I have built nginx docker container for 6 months. Nginx in docker container show :

nginx version: nginx/1.9.5

And docker images show:

xxx/nginx80lb_release   latest              2228a5d98be7        8 months ago        132.9 MB

And dockerfile which I have built docker image before:

FROM nginx:latest

Now, I want to upgrade to latest nginx 1.11.2 (latest). I have searched in the google, but no luck. I don't want to rebuild docker image.

How can I do this? Please give me some advices.

Thank you!

  • 1
    Not sure why you don't want to rebuild image. Another alternative is to go inside the container, upgrade nginx and do docker commit.
    – atv
    Jul 18, 2016 at 4:22
  • Latest version on docker hub is 1.11.1 why not just use it? Run docker pull nginx:latest and you should be fine. Jul 18, 2016 at 4:23
  • If I rebuild the docker image, I have to configure SSL cert, load balancer and important thing I don't backup nginx file. Jul 18, 2016 at 4:25
  • 2
    Then you are at a point where you need reconfigure your project using better practices. It isn't maintainable or efficient to do what you are trying to do beyond a basic testing/dev environment.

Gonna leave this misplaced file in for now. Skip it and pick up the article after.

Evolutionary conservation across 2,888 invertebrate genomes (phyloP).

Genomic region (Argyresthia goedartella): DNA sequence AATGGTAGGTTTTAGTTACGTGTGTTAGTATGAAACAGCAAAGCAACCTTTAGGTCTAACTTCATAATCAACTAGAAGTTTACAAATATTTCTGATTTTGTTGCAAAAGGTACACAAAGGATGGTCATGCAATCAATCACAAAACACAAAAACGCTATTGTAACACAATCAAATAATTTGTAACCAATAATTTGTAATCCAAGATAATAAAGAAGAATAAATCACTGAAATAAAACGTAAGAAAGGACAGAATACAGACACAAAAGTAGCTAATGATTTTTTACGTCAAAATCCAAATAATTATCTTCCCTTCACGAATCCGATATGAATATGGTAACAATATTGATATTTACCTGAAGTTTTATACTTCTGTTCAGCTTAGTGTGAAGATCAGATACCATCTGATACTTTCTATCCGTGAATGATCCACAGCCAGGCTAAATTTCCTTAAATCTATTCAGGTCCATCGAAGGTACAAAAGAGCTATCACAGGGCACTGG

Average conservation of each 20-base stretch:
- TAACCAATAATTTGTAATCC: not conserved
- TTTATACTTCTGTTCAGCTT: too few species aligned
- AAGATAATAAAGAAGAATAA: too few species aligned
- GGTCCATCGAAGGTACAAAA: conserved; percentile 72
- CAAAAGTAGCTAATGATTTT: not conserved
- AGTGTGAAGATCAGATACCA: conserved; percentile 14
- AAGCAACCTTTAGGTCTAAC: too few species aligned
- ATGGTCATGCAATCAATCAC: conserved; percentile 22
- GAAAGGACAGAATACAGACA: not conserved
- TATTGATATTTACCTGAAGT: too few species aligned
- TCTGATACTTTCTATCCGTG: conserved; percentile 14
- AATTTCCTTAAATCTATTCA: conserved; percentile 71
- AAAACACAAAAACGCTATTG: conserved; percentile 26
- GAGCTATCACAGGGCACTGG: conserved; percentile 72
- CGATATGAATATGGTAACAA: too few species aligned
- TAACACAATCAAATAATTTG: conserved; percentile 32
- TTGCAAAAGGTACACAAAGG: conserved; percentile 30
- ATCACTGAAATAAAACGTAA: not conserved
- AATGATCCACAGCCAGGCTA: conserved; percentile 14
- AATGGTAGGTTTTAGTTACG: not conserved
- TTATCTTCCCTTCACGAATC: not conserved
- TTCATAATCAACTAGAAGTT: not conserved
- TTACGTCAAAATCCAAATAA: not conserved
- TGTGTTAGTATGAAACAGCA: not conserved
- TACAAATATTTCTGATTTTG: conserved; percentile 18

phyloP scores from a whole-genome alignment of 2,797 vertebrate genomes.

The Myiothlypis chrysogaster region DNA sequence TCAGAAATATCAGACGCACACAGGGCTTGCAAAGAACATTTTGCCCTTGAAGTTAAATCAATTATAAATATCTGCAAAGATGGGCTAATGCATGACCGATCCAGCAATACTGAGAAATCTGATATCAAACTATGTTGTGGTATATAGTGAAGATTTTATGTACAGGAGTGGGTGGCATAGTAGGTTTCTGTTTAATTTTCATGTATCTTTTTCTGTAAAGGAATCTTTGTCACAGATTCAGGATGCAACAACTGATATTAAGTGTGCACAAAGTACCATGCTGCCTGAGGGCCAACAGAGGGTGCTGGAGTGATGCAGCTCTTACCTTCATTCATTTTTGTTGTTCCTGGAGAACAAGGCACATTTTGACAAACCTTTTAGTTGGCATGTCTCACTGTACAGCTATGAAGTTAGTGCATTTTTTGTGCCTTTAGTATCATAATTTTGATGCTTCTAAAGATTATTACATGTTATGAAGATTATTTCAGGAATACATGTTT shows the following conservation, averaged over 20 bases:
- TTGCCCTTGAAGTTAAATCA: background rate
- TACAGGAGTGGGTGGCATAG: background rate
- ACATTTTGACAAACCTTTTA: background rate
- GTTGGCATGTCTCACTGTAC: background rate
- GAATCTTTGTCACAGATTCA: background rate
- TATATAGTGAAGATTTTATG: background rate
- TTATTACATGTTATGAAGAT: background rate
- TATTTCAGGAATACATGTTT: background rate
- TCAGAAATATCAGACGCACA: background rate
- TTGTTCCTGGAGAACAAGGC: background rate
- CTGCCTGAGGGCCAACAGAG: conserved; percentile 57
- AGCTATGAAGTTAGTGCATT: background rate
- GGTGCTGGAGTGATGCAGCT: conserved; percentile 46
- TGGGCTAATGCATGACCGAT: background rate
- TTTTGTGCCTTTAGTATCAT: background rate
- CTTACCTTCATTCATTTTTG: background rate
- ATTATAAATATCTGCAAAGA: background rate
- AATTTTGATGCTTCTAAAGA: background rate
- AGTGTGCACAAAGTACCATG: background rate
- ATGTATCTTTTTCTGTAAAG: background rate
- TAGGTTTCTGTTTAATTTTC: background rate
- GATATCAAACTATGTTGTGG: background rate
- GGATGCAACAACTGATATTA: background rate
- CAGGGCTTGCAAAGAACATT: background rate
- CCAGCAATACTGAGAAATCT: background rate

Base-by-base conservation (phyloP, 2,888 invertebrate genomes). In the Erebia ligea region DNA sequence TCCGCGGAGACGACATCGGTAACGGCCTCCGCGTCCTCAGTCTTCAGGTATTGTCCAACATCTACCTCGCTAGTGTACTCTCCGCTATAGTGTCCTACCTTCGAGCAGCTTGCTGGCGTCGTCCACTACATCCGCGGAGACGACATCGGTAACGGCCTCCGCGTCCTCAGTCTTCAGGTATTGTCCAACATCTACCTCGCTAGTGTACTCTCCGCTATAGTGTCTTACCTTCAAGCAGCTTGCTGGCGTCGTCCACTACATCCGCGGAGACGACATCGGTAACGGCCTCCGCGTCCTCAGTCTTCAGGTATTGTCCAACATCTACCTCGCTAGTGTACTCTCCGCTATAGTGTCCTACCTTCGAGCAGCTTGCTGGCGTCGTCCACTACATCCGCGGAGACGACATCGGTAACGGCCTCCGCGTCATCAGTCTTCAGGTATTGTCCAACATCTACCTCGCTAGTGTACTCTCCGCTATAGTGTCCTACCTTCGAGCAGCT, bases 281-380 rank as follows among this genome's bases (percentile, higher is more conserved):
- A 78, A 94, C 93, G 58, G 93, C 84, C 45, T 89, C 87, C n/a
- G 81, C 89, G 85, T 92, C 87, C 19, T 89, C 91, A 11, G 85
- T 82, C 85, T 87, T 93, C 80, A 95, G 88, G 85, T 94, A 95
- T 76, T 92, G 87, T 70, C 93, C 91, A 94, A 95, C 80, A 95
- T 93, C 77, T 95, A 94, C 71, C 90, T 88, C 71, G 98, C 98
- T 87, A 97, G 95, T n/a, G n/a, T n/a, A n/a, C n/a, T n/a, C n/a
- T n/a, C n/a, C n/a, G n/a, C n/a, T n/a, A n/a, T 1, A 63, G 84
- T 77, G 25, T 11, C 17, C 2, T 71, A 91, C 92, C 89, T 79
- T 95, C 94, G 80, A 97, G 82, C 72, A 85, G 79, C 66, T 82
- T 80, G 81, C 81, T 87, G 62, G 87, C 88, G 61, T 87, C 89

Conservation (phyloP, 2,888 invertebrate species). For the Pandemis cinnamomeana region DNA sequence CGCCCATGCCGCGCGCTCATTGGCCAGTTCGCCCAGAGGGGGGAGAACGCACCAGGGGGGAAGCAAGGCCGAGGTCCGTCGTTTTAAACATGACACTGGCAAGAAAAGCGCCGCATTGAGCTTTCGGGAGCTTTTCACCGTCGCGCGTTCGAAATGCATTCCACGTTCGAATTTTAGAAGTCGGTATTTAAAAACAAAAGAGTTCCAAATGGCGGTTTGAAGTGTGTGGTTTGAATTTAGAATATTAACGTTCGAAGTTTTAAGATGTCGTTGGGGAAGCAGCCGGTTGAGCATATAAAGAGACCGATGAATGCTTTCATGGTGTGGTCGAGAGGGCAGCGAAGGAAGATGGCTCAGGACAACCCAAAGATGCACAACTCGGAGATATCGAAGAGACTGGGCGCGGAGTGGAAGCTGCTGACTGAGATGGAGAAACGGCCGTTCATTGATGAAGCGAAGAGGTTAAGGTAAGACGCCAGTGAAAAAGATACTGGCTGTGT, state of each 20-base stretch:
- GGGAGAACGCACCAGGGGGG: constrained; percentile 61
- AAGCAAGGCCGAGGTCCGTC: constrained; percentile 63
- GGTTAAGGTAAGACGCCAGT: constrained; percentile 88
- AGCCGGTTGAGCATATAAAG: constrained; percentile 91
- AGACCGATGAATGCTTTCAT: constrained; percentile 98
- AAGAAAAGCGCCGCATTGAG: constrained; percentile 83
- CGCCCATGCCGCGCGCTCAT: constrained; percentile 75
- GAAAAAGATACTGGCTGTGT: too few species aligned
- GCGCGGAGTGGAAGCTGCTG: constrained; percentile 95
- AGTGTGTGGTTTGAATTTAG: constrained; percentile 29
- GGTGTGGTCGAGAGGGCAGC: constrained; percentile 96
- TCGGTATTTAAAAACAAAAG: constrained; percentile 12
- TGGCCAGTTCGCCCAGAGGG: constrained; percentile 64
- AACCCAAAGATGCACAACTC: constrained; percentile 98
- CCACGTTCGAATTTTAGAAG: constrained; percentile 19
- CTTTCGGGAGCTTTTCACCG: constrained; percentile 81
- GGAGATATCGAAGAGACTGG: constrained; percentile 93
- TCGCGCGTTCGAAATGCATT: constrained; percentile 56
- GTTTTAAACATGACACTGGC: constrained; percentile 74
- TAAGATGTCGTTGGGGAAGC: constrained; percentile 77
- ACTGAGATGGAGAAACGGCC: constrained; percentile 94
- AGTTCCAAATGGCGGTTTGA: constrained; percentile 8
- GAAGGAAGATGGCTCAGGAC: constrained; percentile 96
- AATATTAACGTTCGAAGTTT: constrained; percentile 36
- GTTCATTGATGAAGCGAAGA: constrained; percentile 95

– ldg
    Jul 18, 2016 at 5:29
  • 1
    @Thanh Nguyen Van Oh no! Better think of rescuing those important files inside the container before its too late! stackoverflow.com/questions/22049212/… And remember to use volume on your subsequent start or run command...
    – Samuel Toh
    Jul 18, 2016 at 6:50

2 Answers 2


You're using container and image pretty loosely here.

If you want to upgrade a container run docker exec -it <container_name> sh to get into it and run whatever commands you need to in container shell.

If you want to upgrade the image you can run a container based on it, make the same changes as above, then do docker commit.


Containers are based on immutable images.

You should not upgrade containers as you won’t be able to consistently re-create your env, that’s the whole point.

If you’ve bundled your secrets in your image... how are you rotating them / managing, that’s just very bad practice.

And: you can docker cp <container> file - copy out the certs.


Your Answer

By clicking “Post Your Answer”, you agree to our terms of service, privacy policy and cookie policy

Not the answer you're looking for? Browse other questions tagged or ask your own question.